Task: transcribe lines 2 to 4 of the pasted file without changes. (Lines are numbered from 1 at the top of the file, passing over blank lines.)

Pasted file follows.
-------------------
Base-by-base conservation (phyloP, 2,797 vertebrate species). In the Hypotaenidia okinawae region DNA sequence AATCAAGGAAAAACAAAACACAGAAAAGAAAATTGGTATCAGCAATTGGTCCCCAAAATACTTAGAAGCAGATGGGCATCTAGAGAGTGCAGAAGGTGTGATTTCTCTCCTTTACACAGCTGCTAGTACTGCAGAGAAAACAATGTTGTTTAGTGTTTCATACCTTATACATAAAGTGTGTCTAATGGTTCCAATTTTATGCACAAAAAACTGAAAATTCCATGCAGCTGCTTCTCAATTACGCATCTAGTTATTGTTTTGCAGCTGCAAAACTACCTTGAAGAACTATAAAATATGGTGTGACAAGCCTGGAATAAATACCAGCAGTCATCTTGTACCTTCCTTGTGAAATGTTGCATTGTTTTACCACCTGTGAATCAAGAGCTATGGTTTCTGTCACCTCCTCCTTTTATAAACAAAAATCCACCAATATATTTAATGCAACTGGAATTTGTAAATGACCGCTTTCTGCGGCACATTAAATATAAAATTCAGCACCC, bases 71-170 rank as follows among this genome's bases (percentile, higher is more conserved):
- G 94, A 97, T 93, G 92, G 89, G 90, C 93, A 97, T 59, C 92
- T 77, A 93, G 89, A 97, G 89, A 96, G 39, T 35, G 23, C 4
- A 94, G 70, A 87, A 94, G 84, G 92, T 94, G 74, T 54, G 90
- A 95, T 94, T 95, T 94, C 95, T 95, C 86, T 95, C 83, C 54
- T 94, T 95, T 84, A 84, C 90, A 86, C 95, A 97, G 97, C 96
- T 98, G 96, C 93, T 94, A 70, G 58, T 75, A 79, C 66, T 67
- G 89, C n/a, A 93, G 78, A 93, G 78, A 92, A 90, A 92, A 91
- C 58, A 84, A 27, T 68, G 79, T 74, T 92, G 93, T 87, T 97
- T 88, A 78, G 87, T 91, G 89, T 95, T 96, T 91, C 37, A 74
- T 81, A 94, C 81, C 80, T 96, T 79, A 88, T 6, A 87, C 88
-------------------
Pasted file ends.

- G 94, A 97, T 93, G 92, G 89, G 90, C 93, A 97, T 59, C 92
- T 77, A 93, G 89, A 97, G 89, A 96, G 39, T 35, G 23, C 4
- A 94, G 70, A 87, A 94, G 84, G 92, T 94, G 74, T 54, G 90